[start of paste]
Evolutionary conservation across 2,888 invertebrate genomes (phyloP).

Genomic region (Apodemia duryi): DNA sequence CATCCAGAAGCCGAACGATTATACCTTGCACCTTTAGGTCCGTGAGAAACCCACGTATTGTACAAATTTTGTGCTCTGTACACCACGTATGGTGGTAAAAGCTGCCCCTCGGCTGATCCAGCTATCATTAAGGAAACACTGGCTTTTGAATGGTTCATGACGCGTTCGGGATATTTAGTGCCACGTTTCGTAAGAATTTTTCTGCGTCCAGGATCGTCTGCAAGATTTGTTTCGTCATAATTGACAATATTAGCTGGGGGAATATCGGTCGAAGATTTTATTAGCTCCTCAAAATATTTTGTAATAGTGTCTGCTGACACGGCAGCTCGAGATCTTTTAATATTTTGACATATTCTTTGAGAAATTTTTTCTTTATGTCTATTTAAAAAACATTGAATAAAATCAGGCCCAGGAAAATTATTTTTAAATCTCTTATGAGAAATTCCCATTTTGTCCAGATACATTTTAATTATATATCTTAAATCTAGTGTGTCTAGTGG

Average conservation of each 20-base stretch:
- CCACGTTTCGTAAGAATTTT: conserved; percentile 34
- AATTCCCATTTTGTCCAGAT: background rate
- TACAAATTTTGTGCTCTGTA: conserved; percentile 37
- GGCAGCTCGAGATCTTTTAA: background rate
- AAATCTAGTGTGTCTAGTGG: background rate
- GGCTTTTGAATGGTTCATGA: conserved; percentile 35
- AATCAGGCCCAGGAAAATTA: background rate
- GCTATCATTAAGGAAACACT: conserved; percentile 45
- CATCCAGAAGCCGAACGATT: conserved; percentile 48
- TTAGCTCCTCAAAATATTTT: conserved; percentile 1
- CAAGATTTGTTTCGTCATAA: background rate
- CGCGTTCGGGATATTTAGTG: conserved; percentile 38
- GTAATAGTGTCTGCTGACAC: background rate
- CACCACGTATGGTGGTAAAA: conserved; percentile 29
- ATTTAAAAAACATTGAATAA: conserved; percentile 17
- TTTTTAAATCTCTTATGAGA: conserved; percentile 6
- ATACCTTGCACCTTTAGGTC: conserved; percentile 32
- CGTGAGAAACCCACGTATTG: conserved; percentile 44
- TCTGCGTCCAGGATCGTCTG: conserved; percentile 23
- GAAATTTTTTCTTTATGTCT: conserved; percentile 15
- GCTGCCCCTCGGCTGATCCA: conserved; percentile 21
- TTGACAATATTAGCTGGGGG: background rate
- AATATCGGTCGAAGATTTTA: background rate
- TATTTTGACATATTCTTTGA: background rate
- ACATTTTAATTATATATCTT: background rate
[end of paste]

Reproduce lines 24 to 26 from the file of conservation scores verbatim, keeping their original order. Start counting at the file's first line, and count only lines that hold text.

- GCTGCCCCTCGGCTGATCCA: conserved; percentile 21
- TTGACAATATTAGCTGGGGG: background rate
- AATATCGGTCGAAGATTTTA: background rate